“The election of Donald Trump made me want to do more in an activist way,” Walker said recently from her campaign headquarters in West Grove. “I felt our country was really going on the wrong path. You can only go to so many marches, before you realize that you want to do something more concrete. You try to find ways of changing your little corner of the world.”
Using Zach and Ryan as a timeline barometer, Walker said that throughout their entire lives, government has suffered from a lack of functionality and a disregard for fiscal accountability. Restoring both are at the top of her campaign's platform.
“Within our government, we're not working together enough,” she said. “We seem to have gone astray from how to civilly speak to one another, and the fine art of compromise has really taken a hit, and those who are trying to do the right thing with good intentions are often pushed out of the way, or simply become part of the process.”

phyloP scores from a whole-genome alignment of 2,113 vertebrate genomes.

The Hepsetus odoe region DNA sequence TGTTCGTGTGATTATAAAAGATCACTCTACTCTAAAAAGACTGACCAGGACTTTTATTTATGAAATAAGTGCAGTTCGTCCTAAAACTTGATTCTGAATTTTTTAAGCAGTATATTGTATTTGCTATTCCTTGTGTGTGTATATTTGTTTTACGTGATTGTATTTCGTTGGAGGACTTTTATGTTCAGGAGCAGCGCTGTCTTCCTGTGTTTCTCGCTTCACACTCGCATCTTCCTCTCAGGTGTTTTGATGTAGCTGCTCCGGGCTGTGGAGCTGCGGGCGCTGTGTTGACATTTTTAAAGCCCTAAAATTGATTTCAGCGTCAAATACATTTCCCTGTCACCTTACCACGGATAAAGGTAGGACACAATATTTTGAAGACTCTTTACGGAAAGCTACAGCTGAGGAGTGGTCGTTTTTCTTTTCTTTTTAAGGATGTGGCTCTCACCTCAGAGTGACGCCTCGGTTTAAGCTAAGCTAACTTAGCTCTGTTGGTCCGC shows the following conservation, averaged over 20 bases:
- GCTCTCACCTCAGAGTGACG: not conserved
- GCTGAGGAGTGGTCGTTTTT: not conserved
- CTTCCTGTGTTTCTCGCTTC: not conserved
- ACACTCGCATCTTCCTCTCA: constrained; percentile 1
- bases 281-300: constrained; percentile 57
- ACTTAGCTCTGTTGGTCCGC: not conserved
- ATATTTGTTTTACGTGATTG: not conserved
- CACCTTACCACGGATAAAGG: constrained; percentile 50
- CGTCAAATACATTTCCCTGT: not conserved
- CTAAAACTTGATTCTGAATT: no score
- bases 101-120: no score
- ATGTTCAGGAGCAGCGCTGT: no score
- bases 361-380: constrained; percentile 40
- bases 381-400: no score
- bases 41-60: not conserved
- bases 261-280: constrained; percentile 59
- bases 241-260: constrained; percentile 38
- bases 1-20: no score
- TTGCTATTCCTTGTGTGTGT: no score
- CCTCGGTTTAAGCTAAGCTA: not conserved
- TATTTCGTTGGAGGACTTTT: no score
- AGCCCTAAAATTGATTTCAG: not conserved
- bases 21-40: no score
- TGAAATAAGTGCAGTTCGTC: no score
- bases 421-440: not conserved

Walker said that if she defeats Republican incumbent John Lawrence on Nov. 6, she'll use the act of civil discourse in Harrisburg to address the issues, but do it with an eye toward the lives of those whom she feels are under-represented: the under-30 generation, people of color, and those from lower socio-economic backgrounds. It's about being able to open doors of opportunity for them, she said, and it starts with education.
Walker supports increased funding for public education for her district and Pennsylvania, while holding the line on property taxes to lessen the burden on the general public. She also advocates increased state funding for post-secondary and technical schools, in order to prepare young people for technical careers.
“I would look at new revenue streams instead of putting everything on the backs of taxpayers,” she said. “I think we can do it by closing loopholes, having a moderate increase in capital gains taxes, or shifting our income tax burden.”
Walker also believes that higher education must be treated as an investment in the state's future, and supports increased additional funding and grant-based aid programs. As a parent of two sons who both furthered their education at Penn State University, Walker knows first-hand the financial burden of paying for a college education, and the subsequent mountain of student loan debt that young people incur.